Most designers know Le Corbusier (last photo) for his iconic mid-century modern chairs (center), but few realize that the Swiss-Frenchman has had a wider impact on the design of New York City itself. What was a conceptual ideal that theoretically seemed innovative on paper soon was absorbed en masse by less creative government officials. From the Time 100 website, educator and architect Witold Rybczynski provides the modern insight on the outcome of this once hopeful plan:
"He called it La Ville Radieuse, the Radiant City. Despite the poetic title, his urban vision was authoritarian, inflexible and simplistic. Wherever it was tried — in Chandigarh by Le Corbusier himself or in Brasilia by his followers — it failed. Standardization proved inhuman and disorienting. The open spaces were inhospitable; the bureaucratically imposed plan, socially destructive. In the U.S., the Radiant City took the form of vast urban-renewal schemes and regimented public housing projects that damaged the urban fabric beyond repair. Today these megaprojects are being dismantled, as superblocks give way to rows of houses fronting streets and sidewalks. Downtowns have discovered that combining, not separating, different activities is the key to success. So is the presence of lively residential neighborhoods, old as well as new. Cities have learned that preserving history makes a lot more sense than starting from zero. It has been an expensive lesson, and not one that Le Corbusier intended, but it too is part of his legacy."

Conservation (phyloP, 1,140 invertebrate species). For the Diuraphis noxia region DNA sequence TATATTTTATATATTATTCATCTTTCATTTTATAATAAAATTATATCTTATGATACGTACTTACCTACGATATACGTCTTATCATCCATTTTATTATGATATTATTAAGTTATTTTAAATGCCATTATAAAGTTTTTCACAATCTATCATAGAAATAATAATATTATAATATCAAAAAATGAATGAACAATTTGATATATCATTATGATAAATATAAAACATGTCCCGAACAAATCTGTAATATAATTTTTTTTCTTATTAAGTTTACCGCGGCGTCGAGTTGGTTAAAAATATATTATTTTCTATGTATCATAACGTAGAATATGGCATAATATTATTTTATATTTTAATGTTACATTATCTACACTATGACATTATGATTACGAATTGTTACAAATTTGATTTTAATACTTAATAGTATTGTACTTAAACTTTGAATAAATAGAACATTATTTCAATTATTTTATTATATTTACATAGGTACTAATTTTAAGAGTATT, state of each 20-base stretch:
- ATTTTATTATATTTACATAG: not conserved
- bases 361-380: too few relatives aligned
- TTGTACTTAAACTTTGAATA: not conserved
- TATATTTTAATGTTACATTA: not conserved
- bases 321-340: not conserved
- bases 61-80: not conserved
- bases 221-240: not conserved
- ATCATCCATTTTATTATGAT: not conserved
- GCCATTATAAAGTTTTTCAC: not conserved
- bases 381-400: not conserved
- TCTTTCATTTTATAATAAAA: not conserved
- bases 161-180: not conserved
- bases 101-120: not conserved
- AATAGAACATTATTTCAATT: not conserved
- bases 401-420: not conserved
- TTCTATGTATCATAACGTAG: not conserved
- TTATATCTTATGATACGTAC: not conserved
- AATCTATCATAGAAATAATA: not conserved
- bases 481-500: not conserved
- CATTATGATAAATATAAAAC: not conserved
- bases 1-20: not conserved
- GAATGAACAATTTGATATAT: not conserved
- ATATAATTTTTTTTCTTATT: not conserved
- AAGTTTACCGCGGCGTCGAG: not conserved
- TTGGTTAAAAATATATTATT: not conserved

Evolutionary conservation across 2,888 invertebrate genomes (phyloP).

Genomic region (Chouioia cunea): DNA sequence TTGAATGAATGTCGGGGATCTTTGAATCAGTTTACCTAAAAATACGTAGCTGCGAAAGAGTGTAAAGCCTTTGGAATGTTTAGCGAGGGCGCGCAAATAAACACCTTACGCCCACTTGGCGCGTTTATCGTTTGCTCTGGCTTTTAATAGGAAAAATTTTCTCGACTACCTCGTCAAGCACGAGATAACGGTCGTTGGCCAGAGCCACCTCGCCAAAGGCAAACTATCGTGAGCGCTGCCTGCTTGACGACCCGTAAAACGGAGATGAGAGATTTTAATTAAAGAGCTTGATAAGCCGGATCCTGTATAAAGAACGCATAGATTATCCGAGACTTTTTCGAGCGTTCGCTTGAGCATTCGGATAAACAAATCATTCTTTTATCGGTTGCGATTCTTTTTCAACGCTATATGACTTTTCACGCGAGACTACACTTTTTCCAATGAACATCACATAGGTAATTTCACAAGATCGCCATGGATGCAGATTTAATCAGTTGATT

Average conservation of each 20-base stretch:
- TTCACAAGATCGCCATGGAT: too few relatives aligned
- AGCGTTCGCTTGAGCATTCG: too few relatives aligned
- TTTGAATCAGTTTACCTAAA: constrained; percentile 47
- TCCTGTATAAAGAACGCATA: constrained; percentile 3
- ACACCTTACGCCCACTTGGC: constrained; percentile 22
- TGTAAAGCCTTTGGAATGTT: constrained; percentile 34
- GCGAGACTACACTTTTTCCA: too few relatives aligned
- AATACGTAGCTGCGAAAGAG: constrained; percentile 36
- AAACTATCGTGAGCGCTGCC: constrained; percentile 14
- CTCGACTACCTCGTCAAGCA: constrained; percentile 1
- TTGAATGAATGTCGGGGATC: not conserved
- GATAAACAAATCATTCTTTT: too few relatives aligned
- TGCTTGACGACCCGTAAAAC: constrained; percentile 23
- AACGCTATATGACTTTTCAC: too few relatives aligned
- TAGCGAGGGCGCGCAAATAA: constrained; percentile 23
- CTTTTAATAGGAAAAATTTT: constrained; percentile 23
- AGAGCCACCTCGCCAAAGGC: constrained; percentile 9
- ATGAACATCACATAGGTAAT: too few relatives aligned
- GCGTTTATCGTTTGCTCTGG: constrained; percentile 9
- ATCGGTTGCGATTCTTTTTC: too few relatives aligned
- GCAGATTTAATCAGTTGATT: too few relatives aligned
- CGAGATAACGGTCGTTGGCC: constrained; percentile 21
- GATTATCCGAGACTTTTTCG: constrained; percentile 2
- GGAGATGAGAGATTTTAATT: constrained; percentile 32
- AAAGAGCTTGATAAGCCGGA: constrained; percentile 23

This does not mean that affordable housing is not relevant. The challenge today is how to reinvent the idea and come up with a plan that repairs the damage of the superblocks, which have destroyed many vibrant neighborhoods. Read more on the Time 100 website: LINK.
*This article was originally posted by Harlem Bespoke a year ago: LINK. Two methods of rectify "superblocks" of projects are starting to make their way into New York City. The most obvious one for smaller projects is basically demolition and then building new, community- friendly neighborhoods which has already started in Brooklyn: LINK. The next method is to mend the broken city street grid and "fill in" the empty spaces surrounding the project with mixed-use complexes and housing. We will have more on how the latter is happening in upper Manhattan and something minor that is currently planned for Central Harlem in future posts. The top sketch is not New York City, but Le Corbusier's 1925 plan to redesign Paris.